As a start in FY15, Congress provided a $10 million reinvestment in the Centennial Challenge in discretionary funding which was matched by $16 million in private contributions. Over 100 projects were selected throughout the country for maintenance needs and to engage youth.
Examples of projects funded by the Challenge since FY 2008 include:
- Grand Teton National Park: Funding helped repair a historic retaining wall, trail segments and two heavily used bridges in the Hidden Falls and Inspiration Point areas on the Jenny Lake Trail. Total cost: $206,000; partner match: 50%.
- Yosemite National Park: Funding will improve hydrology related to roads and trails to benefit the giant sequoias; modify the Mariposa Grove Road near the south entrance to enhance safety and traffic flow; add new accessible parking spaces; provide two miles of new pedestrian trail; and restore nearly four acres of giant sequoias and wetland habitats. Total cost: $5.1 million; partner match: 80%.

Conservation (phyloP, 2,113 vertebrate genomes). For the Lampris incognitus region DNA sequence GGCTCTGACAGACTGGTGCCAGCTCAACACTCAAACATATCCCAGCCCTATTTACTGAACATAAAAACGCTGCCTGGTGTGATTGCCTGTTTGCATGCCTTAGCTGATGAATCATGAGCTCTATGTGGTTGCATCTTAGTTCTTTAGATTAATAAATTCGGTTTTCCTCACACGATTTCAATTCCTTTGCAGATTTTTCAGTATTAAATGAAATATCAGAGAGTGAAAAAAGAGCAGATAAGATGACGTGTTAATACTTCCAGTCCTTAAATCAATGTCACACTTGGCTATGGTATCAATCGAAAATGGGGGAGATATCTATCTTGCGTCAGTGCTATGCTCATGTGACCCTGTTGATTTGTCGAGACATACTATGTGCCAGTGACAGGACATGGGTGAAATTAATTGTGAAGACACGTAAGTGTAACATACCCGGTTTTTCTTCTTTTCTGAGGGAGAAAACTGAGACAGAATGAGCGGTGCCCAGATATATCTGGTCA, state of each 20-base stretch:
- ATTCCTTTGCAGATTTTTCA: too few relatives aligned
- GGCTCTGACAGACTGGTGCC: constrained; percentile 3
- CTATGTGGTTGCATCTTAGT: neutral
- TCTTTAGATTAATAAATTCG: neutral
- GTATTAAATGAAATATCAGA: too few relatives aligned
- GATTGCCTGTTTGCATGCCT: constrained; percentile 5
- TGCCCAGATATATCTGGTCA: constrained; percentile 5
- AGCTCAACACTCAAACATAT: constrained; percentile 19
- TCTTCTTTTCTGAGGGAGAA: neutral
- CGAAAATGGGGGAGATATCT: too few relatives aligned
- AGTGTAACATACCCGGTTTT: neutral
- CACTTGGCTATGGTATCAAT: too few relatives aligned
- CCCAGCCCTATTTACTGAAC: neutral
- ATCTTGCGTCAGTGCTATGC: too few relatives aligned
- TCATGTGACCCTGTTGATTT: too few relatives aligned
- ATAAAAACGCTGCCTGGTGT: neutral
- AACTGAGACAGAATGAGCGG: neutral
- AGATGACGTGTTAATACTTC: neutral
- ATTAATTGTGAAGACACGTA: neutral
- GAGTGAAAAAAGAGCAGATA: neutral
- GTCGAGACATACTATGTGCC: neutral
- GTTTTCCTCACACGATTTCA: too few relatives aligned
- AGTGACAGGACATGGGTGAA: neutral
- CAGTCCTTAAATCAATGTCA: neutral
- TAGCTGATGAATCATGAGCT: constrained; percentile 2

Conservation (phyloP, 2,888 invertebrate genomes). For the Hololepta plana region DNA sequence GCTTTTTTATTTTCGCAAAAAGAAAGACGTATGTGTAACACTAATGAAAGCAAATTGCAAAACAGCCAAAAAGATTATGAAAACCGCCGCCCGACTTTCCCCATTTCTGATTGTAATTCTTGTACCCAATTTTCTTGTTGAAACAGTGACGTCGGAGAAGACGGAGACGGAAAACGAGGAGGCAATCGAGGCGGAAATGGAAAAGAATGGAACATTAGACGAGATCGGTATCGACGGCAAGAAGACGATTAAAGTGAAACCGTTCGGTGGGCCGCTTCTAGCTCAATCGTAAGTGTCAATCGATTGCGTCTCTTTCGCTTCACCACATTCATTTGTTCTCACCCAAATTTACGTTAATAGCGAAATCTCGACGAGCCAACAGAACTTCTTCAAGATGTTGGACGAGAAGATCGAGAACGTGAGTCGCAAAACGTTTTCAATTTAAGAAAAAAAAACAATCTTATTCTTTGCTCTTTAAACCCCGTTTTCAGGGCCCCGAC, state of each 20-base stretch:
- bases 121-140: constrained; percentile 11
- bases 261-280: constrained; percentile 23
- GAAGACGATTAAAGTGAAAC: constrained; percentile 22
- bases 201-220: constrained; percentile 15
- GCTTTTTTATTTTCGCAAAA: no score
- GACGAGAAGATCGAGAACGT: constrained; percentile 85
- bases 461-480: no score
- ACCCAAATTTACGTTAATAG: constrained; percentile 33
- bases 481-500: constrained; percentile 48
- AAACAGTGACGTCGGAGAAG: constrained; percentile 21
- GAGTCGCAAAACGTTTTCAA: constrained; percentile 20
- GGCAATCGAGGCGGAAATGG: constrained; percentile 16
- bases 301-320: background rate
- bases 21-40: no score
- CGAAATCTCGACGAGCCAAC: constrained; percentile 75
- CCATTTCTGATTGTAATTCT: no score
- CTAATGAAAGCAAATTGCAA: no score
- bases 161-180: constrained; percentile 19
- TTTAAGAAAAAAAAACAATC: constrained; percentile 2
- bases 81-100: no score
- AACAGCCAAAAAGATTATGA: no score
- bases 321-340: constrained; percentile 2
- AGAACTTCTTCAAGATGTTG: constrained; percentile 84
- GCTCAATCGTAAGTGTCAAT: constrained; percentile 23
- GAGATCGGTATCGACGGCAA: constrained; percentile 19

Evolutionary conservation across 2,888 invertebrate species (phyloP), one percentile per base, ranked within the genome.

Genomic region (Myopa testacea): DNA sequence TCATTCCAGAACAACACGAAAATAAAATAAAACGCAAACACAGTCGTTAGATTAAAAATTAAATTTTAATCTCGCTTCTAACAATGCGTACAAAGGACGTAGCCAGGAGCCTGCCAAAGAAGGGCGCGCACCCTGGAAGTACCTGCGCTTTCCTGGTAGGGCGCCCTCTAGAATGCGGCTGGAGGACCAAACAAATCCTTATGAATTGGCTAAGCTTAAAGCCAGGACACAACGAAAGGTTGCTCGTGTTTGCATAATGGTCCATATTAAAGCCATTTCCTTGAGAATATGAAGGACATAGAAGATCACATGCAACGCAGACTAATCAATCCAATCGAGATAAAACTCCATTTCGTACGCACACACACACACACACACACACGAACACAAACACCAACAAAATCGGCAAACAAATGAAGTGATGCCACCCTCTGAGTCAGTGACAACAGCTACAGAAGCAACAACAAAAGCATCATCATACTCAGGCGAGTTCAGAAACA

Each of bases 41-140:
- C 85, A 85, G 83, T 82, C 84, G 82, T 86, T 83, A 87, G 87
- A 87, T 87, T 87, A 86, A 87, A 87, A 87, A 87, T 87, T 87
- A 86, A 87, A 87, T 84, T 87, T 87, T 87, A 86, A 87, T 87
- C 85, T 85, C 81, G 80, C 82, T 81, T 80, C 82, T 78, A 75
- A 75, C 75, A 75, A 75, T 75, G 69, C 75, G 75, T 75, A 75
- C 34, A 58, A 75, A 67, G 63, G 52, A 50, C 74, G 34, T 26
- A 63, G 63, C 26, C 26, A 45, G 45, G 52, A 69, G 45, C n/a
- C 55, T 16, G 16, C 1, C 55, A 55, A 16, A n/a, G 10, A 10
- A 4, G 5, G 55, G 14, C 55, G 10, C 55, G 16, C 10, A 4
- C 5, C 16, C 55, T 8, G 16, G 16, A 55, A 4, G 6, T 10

- Yellowstone National Park: Funding helped restore and enhance the original and only year-round entrance to the world’s first national park by improving walkways, reducing traffic congestion and updating signs. Total cost: $2 million; partner match: 75%.
- Boston National Historical Park: Funding completed the critically-needed restoration of wooden cupola sections of the Old State House, replaced outdated heating and cooling systems, and provided handicap accessibility to the building. Total cost: $1.4 million; partner match: 50%.